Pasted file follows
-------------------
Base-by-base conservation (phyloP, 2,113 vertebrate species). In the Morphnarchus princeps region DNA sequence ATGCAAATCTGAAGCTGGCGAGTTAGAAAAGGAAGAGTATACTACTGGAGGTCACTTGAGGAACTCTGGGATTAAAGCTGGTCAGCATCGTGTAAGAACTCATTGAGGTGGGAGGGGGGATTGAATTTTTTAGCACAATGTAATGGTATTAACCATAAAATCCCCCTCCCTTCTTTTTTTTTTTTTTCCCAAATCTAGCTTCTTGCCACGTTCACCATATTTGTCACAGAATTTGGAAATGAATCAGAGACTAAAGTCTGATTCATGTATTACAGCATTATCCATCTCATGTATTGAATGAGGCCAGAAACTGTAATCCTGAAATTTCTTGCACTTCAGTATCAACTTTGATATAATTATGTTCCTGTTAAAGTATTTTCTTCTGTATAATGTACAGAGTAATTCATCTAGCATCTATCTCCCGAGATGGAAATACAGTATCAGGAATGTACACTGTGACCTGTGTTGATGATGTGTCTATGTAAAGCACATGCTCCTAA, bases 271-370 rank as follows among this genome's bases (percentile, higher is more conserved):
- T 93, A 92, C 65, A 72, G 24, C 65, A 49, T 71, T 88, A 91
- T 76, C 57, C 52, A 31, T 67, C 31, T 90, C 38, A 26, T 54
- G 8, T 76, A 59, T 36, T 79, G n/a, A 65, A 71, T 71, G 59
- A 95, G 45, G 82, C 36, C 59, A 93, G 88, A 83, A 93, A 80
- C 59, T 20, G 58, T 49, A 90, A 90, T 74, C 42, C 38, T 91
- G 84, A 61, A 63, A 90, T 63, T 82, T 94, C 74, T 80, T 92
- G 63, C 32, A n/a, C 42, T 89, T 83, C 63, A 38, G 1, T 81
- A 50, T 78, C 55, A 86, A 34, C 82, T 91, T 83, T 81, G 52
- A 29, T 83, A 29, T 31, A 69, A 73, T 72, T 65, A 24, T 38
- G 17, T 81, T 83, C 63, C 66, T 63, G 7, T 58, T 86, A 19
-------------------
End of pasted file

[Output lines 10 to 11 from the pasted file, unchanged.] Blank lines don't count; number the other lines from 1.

- A 29, T 83, A 29, T 31, A 69, A 73, T 72, T 65, A 24, T 38
- G 17, T 81, T 83, C 63, C 66, T 63, G 7, T 58, T 86, A 19